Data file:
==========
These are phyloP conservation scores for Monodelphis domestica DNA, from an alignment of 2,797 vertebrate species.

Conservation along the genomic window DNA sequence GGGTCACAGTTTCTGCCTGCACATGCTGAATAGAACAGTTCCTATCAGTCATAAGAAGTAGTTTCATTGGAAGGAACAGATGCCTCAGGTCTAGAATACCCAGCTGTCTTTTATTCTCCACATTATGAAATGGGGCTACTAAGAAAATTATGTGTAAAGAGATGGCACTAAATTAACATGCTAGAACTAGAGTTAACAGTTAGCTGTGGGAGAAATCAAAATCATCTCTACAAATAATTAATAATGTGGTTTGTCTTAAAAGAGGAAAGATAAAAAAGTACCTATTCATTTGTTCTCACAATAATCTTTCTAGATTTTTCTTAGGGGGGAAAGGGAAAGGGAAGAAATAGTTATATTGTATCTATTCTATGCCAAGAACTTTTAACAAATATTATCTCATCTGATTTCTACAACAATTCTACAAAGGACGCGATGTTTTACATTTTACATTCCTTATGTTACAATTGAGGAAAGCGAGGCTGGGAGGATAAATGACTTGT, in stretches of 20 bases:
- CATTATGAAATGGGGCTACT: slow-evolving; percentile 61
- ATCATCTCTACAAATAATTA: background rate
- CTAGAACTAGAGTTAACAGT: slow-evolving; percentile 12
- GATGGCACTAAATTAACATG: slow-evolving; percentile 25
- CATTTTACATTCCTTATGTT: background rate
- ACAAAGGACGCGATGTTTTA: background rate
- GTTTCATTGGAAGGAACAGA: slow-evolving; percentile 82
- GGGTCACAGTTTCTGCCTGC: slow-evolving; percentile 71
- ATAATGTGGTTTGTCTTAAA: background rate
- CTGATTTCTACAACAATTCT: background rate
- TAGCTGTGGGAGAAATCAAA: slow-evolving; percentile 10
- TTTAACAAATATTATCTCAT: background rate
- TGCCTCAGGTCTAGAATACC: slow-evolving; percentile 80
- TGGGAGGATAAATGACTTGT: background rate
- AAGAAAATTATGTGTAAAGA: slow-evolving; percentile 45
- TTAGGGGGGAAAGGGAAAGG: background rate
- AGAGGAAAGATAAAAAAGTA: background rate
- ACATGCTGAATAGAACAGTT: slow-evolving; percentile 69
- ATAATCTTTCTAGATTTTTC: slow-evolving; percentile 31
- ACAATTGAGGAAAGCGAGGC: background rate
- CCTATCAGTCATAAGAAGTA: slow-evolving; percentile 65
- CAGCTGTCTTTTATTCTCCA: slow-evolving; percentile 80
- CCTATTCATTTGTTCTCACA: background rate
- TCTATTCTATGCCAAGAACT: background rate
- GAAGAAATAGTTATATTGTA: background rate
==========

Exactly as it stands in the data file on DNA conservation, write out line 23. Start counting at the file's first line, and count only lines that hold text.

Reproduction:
- CCTATCAGTCATAAGAAGTA: slow-evolving; percentile 65